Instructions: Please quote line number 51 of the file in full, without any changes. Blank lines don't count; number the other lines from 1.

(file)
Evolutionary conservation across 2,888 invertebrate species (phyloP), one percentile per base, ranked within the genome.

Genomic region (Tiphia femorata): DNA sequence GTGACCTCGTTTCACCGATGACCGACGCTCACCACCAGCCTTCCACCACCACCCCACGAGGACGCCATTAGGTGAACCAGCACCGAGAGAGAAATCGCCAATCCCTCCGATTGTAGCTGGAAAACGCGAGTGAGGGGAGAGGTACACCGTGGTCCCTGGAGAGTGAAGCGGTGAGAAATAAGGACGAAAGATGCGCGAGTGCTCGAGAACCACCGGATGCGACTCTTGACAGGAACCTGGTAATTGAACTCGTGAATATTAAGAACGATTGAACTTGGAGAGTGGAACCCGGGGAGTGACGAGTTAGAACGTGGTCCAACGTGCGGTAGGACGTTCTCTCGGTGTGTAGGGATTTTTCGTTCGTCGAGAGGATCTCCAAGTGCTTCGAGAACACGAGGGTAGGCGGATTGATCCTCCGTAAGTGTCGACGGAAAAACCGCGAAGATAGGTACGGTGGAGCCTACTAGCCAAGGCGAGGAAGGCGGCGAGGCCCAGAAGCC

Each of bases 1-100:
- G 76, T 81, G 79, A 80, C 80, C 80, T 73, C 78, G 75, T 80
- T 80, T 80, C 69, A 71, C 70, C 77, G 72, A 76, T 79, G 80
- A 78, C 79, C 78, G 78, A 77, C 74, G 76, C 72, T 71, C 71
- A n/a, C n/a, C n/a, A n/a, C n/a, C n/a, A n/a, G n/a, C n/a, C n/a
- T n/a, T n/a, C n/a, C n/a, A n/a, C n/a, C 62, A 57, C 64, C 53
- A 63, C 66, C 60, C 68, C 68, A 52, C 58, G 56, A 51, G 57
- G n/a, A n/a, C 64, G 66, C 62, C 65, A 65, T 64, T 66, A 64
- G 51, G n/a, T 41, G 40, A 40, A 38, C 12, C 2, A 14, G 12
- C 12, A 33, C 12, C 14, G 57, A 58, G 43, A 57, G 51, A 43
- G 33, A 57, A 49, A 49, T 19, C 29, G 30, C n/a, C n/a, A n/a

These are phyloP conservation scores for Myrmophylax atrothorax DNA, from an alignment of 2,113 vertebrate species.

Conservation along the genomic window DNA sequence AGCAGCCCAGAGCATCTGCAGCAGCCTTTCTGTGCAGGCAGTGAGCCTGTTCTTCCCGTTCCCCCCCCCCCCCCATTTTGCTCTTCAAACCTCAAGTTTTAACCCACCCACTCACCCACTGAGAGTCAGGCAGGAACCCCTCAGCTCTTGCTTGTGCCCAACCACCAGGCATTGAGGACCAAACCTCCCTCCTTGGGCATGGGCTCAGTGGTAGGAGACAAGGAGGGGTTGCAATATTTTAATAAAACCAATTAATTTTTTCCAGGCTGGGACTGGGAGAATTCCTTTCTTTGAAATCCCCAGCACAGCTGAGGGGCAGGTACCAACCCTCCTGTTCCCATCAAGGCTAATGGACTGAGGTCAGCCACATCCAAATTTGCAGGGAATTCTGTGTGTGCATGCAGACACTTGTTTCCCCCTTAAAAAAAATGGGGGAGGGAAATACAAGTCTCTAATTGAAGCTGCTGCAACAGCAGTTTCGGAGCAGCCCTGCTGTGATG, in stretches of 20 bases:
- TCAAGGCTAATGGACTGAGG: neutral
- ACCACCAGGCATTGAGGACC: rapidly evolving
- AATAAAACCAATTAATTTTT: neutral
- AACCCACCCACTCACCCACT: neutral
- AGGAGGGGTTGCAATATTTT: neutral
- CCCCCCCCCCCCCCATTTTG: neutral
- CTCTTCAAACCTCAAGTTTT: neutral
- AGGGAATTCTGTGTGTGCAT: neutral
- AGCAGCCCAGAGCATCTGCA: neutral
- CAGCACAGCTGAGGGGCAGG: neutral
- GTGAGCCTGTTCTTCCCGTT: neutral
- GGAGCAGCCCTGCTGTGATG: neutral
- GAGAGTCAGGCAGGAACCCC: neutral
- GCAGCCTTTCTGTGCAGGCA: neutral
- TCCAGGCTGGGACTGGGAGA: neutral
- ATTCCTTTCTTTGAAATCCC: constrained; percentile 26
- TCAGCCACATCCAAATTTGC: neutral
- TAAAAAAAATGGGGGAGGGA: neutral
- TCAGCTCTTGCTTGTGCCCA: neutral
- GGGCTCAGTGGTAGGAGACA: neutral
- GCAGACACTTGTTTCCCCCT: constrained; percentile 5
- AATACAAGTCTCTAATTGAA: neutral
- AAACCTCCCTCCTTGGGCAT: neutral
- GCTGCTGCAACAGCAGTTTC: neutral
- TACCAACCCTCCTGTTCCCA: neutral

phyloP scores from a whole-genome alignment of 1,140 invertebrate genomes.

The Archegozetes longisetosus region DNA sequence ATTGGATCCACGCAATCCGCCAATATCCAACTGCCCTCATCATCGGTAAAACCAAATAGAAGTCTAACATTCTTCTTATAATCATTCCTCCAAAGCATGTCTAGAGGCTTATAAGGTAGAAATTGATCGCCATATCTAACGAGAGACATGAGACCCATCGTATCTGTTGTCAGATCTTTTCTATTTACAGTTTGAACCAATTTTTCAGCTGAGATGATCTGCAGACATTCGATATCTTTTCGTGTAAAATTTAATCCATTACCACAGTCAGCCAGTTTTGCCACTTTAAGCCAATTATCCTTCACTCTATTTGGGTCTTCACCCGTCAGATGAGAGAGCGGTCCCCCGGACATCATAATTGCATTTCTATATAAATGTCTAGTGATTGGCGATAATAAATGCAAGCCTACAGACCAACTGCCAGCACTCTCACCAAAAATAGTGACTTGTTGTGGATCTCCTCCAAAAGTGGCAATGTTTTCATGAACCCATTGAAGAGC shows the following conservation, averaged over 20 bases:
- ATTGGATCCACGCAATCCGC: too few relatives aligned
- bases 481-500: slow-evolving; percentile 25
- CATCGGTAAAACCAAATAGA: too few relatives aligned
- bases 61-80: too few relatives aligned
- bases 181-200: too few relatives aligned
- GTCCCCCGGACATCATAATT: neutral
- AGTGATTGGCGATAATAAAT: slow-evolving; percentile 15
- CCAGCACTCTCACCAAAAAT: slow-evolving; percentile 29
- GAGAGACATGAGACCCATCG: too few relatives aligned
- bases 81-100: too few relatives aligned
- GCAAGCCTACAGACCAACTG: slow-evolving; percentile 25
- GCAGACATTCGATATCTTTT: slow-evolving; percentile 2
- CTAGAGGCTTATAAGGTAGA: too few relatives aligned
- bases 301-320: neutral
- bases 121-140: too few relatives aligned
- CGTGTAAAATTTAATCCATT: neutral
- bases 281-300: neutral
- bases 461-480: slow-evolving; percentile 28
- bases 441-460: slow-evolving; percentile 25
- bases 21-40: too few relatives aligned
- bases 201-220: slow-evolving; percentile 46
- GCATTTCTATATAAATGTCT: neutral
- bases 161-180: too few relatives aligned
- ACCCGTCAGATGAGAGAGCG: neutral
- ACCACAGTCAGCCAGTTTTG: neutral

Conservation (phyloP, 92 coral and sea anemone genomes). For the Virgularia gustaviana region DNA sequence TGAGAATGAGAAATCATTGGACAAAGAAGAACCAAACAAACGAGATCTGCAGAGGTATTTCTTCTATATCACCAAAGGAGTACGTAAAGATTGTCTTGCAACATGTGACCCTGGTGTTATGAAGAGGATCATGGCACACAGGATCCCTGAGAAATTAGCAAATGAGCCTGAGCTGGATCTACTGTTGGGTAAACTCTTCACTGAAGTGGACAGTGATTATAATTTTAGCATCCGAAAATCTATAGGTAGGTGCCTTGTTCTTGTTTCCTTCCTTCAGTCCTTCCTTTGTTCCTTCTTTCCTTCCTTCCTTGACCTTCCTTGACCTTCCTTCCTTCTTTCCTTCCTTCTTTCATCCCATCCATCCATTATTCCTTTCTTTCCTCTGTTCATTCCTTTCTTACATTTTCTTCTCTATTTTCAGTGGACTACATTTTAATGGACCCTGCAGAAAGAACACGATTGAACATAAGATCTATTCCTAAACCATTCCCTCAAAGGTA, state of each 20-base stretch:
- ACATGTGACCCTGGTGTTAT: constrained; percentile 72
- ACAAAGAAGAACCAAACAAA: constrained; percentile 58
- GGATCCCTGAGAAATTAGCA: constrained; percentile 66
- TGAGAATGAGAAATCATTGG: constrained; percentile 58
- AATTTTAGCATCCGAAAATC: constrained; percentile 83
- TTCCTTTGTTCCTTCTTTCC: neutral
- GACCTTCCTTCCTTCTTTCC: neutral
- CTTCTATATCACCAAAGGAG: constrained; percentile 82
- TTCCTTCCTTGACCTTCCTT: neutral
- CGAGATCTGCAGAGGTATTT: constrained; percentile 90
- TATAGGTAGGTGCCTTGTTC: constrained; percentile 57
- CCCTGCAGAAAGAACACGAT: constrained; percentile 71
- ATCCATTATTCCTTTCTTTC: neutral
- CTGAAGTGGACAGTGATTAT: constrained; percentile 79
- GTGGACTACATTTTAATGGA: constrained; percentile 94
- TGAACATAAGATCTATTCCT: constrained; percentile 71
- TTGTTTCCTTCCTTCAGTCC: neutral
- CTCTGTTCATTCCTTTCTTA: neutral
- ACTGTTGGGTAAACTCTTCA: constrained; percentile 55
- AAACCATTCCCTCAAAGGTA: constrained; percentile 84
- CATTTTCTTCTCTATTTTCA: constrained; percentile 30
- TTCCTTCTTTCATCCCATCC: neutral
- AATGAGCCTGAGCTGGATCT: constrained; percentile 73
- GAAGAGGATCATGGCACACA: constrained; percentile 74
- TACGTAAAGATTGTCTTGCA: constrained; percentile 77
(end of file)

- GAGAGACATGAGACCCATCG: too few relatives aligned